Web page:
Guardianship is a legal relationship created when an individual is named in a will or assigned by the court to take care of minor children or adults who have been declared incompetent. Guardian rights vary by state and sometimes by county. A guardian may be able to give consent for routine medical care and minor surgical procedures, but not for end-of-life decisions such as DNR (Do Not Resuscitate). It is therefore important that all members of the health care team, caregivers and family members understand the guardianship status of the child. In addition, children with chronic illnesses may have custody issues to consider:
- They may be in foster care or institutionalized
- Their parents may be unmarried or divorced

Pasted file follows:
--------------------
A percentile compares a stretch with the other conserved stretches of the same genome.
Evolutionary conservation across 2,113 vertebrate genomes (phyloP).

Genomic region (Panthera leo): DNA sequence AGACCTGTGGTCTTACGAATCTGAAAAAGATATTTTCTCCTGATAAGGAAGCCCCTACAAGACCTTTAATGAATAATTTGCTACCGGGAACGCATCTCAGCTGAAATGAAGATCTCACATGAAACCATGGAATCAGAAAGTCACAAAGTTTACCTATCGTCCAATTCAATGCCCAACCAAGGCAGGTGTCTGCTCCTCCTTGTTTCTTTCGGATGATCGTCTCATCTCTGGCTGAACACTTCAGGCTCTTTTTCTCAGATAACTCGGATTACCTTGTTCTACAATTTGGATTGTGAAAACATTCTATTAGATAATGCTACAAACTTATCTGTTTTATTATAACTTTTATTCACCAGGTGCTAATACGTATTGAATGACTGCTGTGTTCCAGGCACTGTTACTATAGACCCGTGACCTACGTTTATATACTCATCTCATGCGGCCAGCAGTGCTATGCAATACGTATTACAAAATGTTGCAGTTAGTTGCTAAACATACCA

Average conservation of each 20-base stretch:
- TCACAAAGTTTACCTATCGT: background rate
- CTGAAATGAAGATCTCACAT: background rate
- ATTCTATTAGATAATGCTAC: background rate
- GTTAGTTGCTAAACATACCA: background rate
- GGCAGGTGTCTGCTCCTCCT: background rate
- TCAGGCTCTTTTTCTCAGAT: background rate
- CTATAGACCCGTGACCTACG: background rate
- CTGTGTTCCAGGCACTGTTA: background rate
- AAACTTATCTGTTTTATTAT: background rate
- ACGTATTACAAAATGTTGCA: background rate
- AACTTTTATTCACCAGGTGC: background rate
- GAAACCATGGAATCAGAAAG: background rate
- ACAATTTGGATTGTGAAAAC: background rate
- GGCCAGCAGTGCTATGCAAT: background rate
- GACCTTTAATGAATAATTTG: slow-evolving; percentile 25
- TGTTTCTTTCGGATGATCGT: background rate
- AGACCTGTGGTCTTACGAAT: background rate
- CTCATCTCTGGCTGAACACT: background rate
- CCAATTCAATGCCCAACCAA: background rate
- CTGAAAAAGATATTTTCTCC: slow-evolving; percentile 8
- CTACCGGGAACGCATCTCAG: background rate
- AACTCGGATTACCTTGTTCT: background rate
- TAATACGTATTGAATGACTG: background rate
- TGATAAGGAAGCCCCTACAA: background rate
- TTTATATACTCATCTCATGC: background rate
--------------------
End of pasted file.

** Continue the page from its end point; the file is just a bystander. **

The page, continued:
- The parent(s) may be minors
- One parent may have custody
- Custody may be shared
- Family members other than the parents may be the primary caregivers
At age 18, individuals are their own guardians, regardless of their mental or physical ability to assess and make decisions that affect their own financial and / or health care needs. If the disability interferes with the ability to make decisions, the caregiver may need to obtain guardianship, but this cannot be done until the child actually turns 18.
The person with the disability can choose a guardian or grant power of attorney. Power of attorney is a voluntary and reversible decision that can be "general," covering all financial and medical issues, or "limited," covering certain areas such as financial management alone.
When a person with a disability is unable or unwilling to choose a guardian or grant power of attorney, the court may declare the person incompetent and a guardian will be appointed. This procedure requires a medical and psychological evaluation. The probate court and an attorney with expertise in this area can provide guidance with the process.